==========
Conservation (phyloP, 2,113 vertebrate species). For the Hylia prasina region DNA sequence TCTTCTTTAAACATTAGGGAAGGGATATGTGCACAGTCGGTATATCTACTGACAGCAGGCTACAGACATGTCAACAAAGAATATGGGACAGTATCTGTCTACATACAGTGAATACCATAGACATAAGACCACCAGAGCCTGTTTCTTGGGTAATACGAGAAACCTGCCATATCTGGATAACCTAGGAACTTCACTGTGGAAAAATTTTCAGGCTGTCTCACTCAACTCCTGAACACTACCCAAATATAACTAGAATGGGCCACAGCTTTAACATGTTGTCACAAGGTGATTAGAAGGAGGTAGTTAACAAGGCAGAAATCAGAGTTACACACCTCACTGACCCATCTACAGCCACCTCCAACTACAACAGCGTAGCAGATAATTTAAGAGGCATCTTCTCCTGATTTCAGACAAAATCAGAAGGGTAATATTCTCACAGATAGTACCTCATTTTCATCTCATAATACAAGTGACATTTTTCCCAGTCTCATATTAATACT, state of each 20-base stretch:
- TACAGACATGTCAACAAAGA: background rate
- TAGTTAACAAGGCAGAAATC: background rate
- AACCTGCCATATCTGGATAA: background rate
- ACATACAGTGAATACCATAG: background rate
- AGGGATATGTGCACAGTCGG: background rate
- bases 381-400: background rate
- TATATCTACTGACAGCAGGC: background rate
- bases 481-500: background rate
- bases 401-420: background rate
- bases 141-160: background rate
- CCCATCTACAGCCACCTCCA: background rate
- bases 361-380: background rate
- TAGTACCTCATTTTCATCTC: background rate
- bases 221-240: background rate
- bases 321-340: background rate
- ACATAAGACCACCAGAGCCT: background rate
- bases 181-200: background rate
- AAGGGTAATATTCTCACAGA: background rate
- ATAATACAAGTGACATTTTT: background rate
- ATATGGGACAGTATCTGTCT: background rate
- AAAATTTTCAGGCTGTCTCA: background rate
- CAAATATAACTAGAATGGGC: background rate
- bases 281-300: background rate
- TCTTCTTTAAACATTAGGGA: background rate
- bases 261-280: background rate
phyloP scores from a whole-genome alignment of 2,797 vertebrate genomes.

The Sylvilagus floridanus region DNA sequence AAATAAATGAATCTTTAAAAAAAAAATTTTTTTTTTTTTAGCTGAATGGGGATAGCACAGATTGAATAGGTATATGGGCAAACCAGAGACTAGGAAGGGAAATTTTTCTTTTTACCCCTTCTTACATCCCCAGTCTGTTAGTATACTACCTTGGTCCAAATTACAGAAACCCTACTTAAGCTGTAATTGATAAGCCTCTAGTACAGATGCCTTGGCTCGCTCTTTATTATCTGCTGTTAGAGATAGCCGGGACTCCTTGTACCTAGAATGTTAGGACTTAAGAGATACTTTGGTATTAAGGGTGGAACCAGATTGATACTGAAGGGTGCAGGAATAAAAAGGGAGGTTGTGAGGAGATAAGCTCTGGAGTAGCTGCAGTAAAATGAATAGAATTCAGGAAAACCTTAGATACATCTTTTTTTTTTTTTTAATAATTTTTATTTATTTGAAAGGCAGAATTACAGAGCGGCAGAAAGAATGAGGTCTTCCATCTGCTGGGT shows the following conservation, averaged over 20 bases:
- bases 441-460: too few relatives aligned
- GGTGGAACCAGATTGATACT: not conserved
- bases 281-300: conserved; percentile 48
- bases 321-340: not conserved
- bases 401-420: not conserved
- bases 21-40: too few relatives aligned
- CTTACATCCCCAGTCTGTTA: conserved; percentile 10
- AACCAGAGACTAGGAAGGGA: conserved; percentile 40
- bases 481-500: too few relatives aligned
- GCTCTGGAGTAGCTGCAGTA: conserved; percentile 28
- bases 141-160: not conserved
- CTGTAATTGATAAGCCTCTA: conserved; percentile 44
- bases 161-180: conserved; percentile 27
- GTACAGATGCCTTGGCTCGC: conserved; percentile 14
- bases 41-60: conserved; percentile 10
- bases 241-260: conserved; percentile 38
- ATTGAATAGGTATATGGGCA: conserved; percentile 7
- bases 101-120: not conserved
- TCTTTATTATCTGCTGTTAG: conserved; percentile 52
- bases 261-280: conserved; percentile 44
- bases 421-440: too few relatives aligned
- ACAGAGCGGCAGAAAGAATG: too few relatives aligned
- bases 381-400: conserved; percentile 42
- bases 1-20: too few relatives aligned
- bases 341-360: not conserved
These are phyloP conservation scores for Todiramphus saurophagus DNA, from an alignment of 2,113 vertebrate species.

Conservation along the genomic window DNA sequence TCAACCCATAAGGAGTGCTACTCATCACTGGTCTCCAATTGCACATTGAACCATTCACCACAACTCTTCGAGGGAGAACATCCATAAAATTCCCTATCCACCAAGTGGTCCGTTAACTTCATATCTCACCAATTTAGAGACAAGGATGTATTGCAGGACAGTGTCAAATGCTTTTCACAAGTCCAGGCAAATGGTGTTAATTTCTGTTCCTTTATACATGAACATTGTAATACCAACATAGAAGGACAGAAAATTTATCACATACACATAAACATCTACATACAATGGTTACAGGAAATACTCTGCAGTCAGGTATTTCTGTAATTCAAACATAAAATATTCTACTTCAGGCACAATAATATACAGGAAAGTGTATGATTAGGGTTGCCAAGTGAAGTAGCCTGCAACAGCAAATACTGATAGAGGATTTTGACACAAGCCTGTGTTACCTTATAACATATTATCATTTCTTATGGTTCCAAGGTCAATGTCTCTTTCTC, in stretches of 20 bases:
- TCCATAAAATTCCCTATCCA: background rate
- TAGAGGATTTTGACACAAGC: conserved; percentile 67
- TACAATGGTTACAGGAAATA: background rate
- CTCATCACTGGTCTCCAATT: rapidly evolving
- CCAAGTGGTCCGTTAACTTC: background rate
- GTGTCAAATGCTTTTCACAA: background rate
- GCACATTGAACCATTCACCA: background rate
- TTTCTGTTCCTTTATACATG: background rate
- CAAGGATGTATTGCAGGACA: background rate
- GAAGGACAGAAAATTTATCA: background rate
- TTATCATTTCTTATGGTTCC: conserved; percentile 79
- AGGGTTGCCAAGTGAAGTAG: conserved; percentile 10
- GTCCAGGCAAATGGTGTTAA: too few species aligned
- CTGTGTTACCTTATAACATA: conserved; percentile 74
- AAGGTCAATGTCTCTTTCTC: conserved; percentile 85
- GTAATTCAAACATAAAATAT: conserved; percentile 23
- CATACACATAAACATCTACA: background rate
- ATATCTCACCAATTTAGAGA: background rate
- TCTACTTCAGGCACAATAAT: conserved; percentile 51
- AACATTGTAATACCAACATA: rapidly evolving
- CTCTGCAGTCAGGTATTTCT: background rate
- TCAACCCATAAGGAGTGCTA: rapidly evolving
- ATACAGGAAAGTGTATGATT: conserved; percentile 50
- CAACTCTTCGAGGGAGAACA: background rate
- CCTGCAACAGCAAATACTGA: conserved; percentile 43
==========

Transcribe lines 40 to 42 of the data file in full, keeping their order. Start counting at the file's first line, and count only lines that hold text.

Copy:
- CTGTAATTGATAAGCCTCTA: conserved; percentile 44
- bases 161-180: conserved; percentile 27
- GTACAGATGCCTTGGCTCGC: conserved; percentile 14